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Campaign Analysis: Mayoral Candidates Criss-Cross City As Primary Nears

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In the last week of campaigning before Tuesday's primary, the candidates for mayor crisscrossed the city getting their final pitch out to voters, and the results are telling. NY1's Courtney Gross filed the following report.

There is no time to stop.

"We're doing a five borough tour today. We've got volunteers all over the city working hard, and we're going to finish strong," said Public Advocate Bill de Blasio.

As every brief moment is tailored to sway voters, NY1 tracked the candidates' public schedules for the final week on the trail.

Many of the candidates' schedules follow a similar pattern.

"The candidates are focusing on number one where their bases are, and number two where they expect the votes to come from," said Steven Romalewski from CUNY Mapping Service. "Going from upper Manhattan all the way down through Lower East Side and Chinatown into downtown Brooklyn and then out through central Brooklyn and over into southeast Queens."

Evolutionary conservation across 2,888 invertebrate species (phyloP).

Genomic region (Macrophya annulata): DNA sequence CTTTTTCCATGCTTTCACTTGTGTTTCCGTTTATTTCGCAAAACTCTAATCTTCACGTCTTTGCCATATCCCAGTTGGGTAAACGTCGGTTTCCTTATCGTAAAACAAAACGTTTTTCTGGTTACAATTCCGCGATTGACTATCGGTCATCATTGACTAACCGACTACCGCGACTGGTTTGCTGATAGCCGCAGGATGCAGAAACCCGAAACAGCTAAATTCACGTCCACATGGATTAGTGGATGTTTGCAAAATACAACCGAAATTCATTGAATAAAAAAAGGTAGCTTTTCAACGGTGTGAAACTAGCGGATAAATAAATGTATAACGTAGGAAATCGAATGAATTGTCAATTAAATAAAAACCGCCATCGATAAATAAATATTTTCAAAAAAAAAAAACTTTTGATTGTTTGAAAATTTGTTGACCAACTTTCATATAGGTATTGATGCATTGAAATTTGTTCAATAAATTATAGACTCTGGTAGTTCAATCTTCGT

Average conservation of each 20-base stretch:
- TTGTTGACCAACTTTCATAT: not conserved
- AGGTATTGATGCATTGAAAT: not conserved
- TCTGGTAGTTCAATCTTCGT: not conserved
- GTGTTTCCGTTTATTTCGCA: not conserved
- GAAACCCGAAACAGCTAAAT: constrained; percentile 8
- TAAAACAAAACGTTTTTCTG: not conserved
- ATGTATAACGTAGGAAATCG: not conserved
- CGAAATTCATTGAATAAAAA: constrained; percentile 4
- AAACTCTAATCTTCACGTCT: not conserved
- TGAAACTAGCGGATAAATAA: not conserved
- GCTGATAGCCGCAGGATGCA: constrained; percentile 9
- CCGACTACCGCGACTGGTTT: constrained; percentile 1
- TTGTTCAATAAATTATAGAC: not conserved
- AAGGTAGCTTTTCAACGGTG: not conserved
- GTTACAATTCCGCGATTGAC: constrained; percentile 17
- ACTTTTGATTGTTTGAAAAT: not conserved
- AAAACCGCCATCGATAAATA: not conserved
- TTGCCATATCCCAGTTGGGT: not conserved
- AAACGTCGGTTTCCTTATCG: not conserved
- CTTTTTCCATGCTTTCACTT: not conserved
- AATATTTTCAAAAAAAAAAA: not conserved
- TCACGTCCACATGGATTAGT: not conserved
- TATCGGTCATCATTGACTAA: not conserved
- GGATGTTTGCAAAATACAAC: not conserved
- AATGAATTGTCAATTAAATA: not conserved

These locations are where the prime voters are.

Take, for example, former City Comptroller Bill Thompson.

He spent much of his time sweeping through central Brooklyn and focusing on southeastern Queens, areas which have strong African American communities with solid Democratic voters.

Thompson won these areas solidly in the 2009 general election.

City Council Speaker Christine Quinn, meanwhile, turned her attention north.

She focused in on areas like Astoria, along with Forest Hills and Rego Park.

Defending her home turf, Quinn also spent a good chunk of time in Manhattan.

Surging ahead in the polls, de Blasio made fewer campaign stops than his rivals, nearly sidestepping Queens entirely.

Instead, he focused in on Brooklyn and prime democratic voters on the Upper West Side - the exact same places he did well in the 2009 primary.

De Blasio did very well in his home borough Brooklyn, but lost much of Queens.

Those candidates trailing far behind, such as City Comptroller John Liu, crisscrossed the entire city.

Anthony Weiner, meanwhile, stuck to areas with prime voters.

As for the Republicans, they directed more of their attention to Staten Island, southern Brooklyn and some parts of Queens, areas with high concentrations of GOP voters.

For each visit, the Republican candidates made sure their campaign message was tuned in for their audience.

"It's my favorite borough," said Joe Lhota.

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